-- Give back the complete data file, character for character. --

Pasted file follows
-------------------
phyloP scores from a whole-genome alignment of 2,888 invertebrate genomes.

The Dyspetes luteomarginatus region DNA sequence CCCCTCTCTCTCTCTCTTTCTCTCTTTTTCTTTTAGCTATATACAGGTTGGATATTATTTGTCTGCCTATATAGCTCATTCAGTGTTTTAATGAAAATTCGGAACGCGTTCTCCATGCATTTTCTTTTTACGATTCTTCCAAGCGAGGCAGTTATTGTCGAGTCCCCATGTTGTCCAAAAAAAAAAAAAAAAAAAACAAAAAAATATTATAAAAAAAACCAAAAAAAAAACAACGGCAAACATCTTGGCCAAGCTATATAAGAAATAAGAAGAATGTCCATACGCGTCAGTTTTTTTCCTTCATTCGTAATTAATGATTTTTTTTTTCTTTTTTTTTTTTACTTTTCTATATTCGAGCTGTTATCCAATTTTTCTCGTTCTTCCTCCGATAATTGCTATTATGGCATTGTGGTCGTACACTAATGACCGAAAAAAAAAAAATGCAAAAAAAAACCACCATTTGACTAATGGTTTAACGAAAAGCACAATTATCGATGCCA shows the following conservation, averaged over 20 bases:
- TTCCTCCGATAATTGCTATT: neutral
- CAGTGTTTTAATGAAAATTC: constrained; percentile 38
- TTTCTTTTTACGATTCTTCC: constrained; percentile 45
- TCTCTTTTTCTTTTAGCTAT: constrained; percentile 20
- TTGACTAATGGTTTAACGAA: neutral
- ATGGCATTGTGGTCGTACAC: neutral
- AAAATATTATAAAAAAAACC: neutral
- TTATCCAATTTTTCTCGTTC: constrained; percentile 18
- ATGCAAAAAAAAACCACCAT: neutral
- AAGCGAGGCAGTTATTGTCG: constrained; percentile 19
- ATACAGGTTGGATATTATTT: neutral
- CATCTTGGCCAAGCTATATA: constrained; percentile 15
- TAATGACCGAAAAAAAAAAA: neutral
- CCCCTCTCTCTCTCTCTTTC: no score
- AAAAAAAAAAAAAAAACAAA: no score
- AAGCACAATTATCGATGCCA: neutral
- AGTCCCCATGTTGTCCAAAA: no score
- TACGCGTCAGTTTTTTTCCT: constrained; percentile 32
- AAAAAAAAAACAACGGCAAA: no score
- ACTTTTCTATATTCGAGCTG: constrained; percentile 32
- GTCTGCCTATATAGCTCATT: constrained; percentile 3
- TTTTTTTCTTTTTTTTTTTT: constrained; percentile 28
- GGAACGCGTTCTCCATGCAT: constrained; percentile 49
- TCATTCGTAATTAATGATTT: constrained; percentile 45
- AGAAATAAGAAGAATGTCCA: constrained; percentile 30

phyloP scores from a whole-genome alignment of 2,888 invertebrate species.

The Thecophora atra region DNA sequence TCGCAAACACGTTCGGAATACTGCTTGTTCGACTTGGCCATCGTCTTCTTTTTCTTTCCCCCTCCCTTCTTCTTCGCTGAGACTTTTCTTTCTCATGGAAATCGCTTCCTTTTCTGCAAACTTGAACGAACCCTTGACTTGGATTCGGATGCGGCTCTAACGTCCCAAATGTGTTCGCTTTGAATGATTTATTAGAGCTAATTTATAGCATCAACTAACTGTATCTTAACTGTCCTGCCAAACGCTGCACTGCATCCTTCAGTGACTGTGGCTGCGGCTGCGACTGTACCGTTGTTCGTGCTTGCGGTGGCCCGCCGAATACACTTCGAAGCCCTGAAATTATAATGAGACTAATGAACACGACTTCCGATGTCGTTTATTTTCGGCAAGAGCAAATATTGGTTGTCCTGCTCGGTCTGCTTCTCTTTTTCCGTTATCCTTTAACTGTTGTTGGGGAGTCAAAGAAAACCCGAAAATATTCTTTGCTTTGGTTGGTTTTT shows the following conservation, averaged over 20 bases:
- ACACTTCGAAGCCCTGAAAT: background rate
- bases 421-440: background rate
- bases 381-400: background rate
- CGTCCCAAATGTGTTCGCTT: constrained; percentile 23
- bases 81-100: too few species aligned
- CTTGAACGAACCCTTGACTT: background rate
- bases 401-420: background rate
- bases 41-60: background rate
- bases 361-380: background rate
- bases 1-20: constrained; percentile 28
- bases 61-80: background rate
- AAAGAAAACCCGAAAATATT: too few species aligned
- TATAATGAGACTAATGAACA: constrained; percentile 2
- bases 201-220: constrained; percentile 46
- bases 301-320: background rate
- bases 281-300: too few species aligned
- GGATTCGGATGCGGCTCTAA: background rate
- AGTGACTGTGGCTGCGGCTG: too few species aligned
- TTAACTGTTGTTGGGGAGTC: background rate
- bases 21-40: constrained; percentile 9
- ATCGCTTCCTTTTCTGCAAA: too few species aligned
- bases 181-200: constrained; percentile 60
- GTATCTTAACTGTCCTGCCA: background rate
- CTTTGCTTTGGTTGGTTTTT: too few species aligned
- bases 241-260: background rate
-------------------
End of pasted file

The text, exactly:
phyloP scores from a whole-genome alignment of 2,888 invertebrate genomes.

The Dyspetes luteomarginatus region DNA sequence CCCCTCTCTCTCTCTCTTTCTCTCTTTTTCTTTTAGCTATATACAGGTTGGATATTATTTGTCTGCCTATATAGCTCATTCAGTGTTTTAATGAAAATTCGGAACGCGTTCTCCATGCATTTTCTTTTTACGATTCTTCCAAGCGAGGCAGTTATTGTCGAGTCCCCATGTTGTCCAAAAAAAAAAAAAAAAAAAACAAAAAAATATTATAAAAAAAACCAAAAAAAAAACAACGGCAAACATCTTGGCCAAGCTATATAAGAAATAAGAAGAATGTCCATACGCGTCAGTTTTTTTCCTTCATTCGTAATTAATGATTTTTTTTTTCTTTTTTTTTTTTACTTTTCTATATTCGAGCTGTTATCCAATTTTTCTCGTTCTTCCTCCGATAATTGCTATTATGGCATTGTGGTCGTACACTAATGACCGAAAAAAAAAAAATGCAAAAAAAAACCACCATTTGACTAATGGTTTAACGAAAAGCACAATTATCGATGCCA shows the following conservation, averaged over 20 bases:
- TTCCTCCGATAATTGCTATT: neutral
- CAGTGTTTTAATGAAAATTC: constrained; percentile 38
- TTTCTTTTTACGATTCTTCC: constrained; percentile 45
- TCTCTTTTTCTTTTAGCTAT: constrained; percentile 20
- TTGACTAATGGTTTAACGAA: neutral
- ATGGCATTGTGGTCGTACAC: neutral
- AAAATATTATAAAAAAAACC: neutral
- TTATCCAATTTTTCTCGTTC: constrained; percentile 18
- ATGCAAAAAAAAACCACCAT: neutral
- AAGCGAGGCAGTTATTGTCG: constrained; percentile 19
- ATACAGGTTGGATATTATTT: neutral
- CATCTTGGCCAAGCTATATA: constrained; percentile 15
- TAATGACCGAAAAAAAAAAA: neutral
- CCCCTCTCTCTCTCTCTTTC: no score
- AAAAAAAAAAAAAAAACAAA: no score
- AAGCACAATTATCGATGCCA: neutral
- AGTCCCCATGTTGTCCAAAA: no score
- TACGCGTCAGTTTTTTTCCT: constrained; percentile 32
- AAAAAAAAAACAACGGCAAA: no score
- ACTTTTCTATATTCGAGCTG: constrained; percentile 32
- GTCTGCCTATATAGCTCATT: constrained; percentile 3
- TTTTTTTCTTTTTTTTTTTT: constrained; percentile 28
- GGAACGCGTTCTCCATGCAT: constrained; percentile 49
- TCATTCGTAATTAATGATTT: constrained; percentile 45
- AGAAATAAGAAGAATGTCCA: constrained; percentile 30

phyloP scores from a whole-genome alignment of 2,888 invertebrate species.

The Thecophora atra region DNA sequence TCGCAAACACGTTCGGAATACTGCTTGTTCGACTTGGCCATCGTCTTCTTTTTCTTTCCCCCTCCCTTCTTCTTCGCTGAGACTTTTCTTTCTCATGGAAATCGCTTCCTTTTCTGCAAACTTGAACGAACCCTTGACTTGGATTCGGATGCGGCTCTAACGTCCCAAATGTGTTCGCTTTGAATGATTTATTAGAGCTAATTTATAGCATCAACTAACTGTATCTTAACTGTCCTGCCAAACGCTGCACTGCATCCTTCAGTGACTGTGGCTGCGGCTGCGACTGTACCGTTGTTCGTGCTTGCGGTGGCCCGCCGAATACACTTCGAAGCCCTGAAATTATAATGAGACTAATGAACACGACTTCCGATGTCGTTTATTTTCGGCAAGAGCAAATATTGGTTGTCCTGCTCGGTCTGCTTCTCTTTTTCCGTTATCCTTTAACTGTTGTTGGGGAGTCAAAGAAAACCCGAAAATATTCTTTGCTTTGGTTGGTTTTT shows the following conservation, averaged over 20 bases:
- ACACTTCGAAGCCCTGAAAT: background rate
- bases 421-440: background rate
- bases 381-400: background rate
- CGTCCCAAATGTGTTCGCTT: constrained; percentile 23
- bases 81-100: too few species aligned
- CTTGAACGAACCCTTGACTT: background rate
- bases 401-420: background rate
- bases 41-60: background rate
- bases 361-380: background rate
- bases 1-20: constrained; percentile 28
- bases 61-80: background rate
- AAAGAAAACCCGAAAATATT: too few species aligned
- TATAATGAGACTAATGAACA: constrained; percentile 2
- bases 201-220: constrained; percentile 46
- bases 301-320: background rate
- bases 281-300: too few species aligned
- GGATTCGGATGCGGCTCTAA: background rate
- AGTGACTGTGGCTGCGGCTG: too few species aligned
- TTAACTGTTGTTGGGGAGTC: background rate
- bases 21-40: constrained; percentile 9
- ATCGCTTCCTTTTCTGCAAA: too few species aligned
- bases 181-200: constrained; percentile 60
- GTATCTTAACTGTCCTGCCA: background rate
- CTTTGCTTTGGTTGGTTTTT: too few species aligned
- bases 241-260: background rate